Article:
5 Signs You're Dehydrated, and How to Hydrate Fast

5 Signs You're Dehydrated, and How to Hydrate Fast

This one's important. If you are feeling a bit “off lately” there may be a reason why. This brief guide will highlight five signs that you’re dehydrated and how to stay hydrated.

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In this article:

  • Your Mouth Is Dry
  • You Feel Dizzy and Light-Headed
  • You Feel Tired
  • You Have Dark-Colored Urine
  • Your Skin Feels Dry
  • How To Hydrate Fast

At Cure, we believe that every part of your body is impacted by dehydration, which is why it’s important to maintain your fluid and electrolyte intake. 

Maintaining your fluid and electrolyte balance is essential to your health and well-being. Staying hydrated helps regulate body temperature, deliver nutrients to your cells, keep your joints well-lubricated, and basically ensure that every part of your body is working properly. 

We may think that being dehydrated is as small as having a dry mouth, but dehydration is actually associated with many digestive, circulatory, and even neurological problems! But why is this the case?

Basically, dehydration happens when you lose more water than you take in. However, there’s much more to it than water. Along with the H2O, when you’re dehydrated, you also lose important electrolytes, such as sodium and potassium. These are minerals that have an electric charge and help regulate all kinds of processes inside and outside your body’s cells. 

Of course, sweating too much, especially when you’re exercising, can cause dehydration. But other unlikely causes can include being out in the sun for too long, being at a high altitude, and even simply forgetting to drink water!

For this reason, it’s super important to check in with your body for any signs of dehydration. There can be many signs that you’re dehydrated, but let's look at a list of the top five signs that can tell you if you need to up your fluid and electrolyte intake. 

Your Mouth Is Dry

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This may seem like a common-sense sign of needing to drink more water, but it’s actually a bit more complicated than that. Dry mouth happens when your salivary glands don’t produce enough saliva. Saliva is important for keeping your teeth and mouth healthy. Plus, it contains enzymes that help you digest your food.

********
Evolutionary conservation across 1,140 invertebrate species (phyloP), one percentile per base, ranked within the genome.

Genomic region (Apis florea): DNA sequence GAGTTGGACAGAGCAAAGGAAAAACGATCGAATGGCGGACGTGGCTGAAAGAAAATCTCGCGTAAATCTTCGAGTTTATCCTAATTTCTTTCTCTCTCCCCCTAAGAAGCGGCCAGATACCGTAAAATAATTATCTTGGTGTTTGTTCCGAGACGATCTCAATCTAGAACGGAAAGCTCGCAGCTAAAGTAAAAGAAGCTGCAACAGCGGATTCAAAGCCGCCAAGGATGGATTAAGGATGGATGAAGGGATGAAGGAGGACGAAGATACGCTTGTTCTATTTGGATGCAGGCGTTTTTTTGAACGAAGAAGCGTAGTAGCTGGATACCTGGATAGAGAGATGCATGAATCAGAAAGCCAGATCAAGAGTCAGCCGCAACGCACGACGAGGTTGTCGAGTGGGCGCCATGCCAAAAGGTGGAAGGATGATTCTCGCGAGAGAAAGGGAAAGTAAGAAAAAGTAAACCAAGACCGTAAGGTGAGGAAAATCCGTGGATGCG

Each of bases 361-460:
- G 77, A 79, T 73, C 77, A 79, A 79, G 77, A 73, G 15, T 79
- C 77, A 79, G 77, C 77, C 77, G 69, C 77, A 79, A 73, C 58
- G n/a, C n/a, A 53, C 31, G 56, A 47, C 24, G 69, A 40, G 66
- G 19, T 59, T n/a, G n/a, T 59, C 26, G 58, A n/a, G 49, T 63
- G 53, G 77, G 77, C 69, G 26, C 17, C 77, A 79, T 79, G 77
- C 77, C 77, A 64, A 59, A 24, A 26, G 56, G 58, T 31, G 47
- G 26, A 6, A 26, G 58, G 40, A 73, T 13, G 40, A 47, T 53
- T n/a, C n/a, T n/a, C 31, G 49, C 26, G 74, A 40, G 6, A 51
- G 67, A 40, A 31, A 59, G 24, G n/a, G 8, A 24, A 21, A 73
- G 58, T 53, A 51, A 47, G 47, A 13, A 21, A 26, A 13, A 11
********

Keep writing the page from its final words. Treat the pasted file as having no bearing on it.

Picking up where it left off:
When your mouth is dry, you notice that it’s hard to chew, swallow, and even taste your food. Speaking might also become harder. Another sure sign of a dry mouth is having bad breath.

But here’s the thing: Dry mouth can be caused by many things. Medications are actually the leading cause of dry mouth.

Some underlying health conditions can also lead to your mouth getting dry. And of course, feeling nervous — something we’ve all experienced at some point — can also lead to this.

So how do you know that your dry mouth is a symptom of dehydration? Well, the difference lies in how much it persists. If you’re dehydrated, then your mouth should begin to return to its normal state shortly after you ramp up your intake of fluids and electrolytes. If your dry mouth persists after drinking water and replenishing your electrolytes, visit your doctor to determine its underlying cause.  

You Feel Dizzy and Light-Headed

These signs may not actually feel as intuitive, but they are incredibly common for those not getting enough fluids and electrolytes. 

Basically, when you’re dehydrated, your body doesn’t have enough fluids to function properly. This can lead to your blood pressure dropping. Because your blood carries important nutrients and oxygen to your brain, when your blood pressure drops, your brain starts receiving less oxygen. This can lead to you getting dizzy.